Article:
Jesus is the writer of the law, he is the only sinless one, and yet he chooses not to condemn her. His mercy prevails.

When Jesus says go and leave your life of sin it isn’t a contract, it’s not like she’s on parole. If you sin again, come back and we’ll stone you. Jesus wants what’s best for her. He loves her. His mercy comes from love. His telling her to leave her life of sin is from love. And I’m sure it took time. She probably sinned again. But she also hopefully decided to follow Jesus and asked him to help her transform. Change takes time.

Think of teenagers again. Do you know any teenager who likes being told what to do. If you say “stop doing this”, that is not an effective tactic! Adults get so annoyed at teenagers who just don’t seem to listen or change quickly. But really, to get them to change or see a perspective you need to earn their respect or love. Jesus had sway because he had the woman’s respect, gratitude and love. Fun fact but adults are just big teenagers who know how to do taxes. They are the same in so many ways. Adults cannot stand being told what to do.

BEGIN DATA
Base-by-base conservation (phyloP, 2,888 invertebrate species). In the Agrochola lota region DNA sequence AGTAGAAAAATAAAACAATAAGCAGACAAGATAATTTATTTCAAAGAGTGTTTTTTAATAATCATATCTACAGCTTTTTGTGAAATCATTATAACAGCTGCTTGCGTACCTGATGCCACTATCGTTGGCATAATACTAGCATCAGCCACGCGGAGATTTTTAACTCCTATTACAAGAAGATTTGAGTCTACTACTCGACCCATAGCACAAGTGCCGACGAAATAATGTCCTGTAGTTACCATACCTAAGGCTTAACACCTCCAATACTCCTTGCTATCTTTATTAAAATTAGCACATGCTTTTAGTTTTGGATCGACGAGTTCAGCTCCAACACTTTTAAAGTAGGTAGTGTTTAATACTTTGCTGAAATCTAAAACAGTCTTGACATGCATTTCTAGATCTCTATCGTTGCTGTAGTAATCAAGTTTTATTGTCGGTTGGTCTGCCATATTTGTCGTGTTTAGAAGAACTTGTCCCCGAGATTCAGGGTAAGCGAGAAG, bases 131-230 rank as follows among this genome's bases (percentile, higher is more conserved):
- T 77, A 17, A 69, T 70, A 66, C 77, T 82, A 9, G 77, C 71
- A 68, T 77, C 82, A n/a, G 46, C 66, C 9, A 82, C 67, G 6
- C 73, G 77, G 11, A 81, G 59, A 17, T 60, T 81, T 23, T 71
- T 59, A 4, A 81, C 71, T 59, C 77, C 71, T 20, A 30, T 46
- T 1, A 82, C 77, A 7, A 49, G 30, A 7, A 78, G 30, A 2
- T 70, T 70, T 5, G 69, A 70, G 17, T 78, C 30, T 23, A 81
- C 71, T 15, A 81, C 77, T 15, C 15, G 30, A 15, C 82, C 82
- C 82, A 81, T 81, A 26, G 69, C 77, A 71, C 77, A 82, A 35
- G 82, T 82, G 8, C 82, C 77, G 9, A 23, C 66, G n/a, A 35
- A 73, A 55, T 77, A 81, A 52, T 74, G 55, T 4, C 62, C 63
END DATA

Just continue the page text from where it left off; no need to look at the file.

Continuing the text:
We will not be effective if our first priority is to lead people out of sin. Yes that’s important but we will lose them on the way. First, we need to lead them to respect and love God. From there, they will choose to listen to him or not.

Our mercy cannot be a one-time deal. We need to be prepared to offer mercy over and over and over again.

Church on the Rock needs to be a place that welcomes the sinner, accepts the broken and loves the lost. That is our job in Hamilton. That is who we can be. We can reach people to proclaim the mercy of God.

In John 10:10 Jesus says, “I have come so they may have life to the full.” Church, we can call people into life with the full. But it starts by putting down our rocks. And let’s keep them down. The church has had them up for too long. The life to the full does not start with the death of sinners it starts with the death of Jesus which makes all of us clean.

Romans 6:6-7 says “For we know that our old self was crucified with him so that the body ruled by sin might be done away with, that we should no longer be slaves to sin— because anyone who has died has been set free from sin.”

Jesus died for us so we wouldn’t need to be stoned. We wouldn’t need to be crucified. The death that we get is represented in baptism.

If you are on your way to God know that he does not condemn you. He doesn’t have a stone in hand. His offer of new life does not come with conditions. He wants to give you mercy. He wants to show you all the love he has.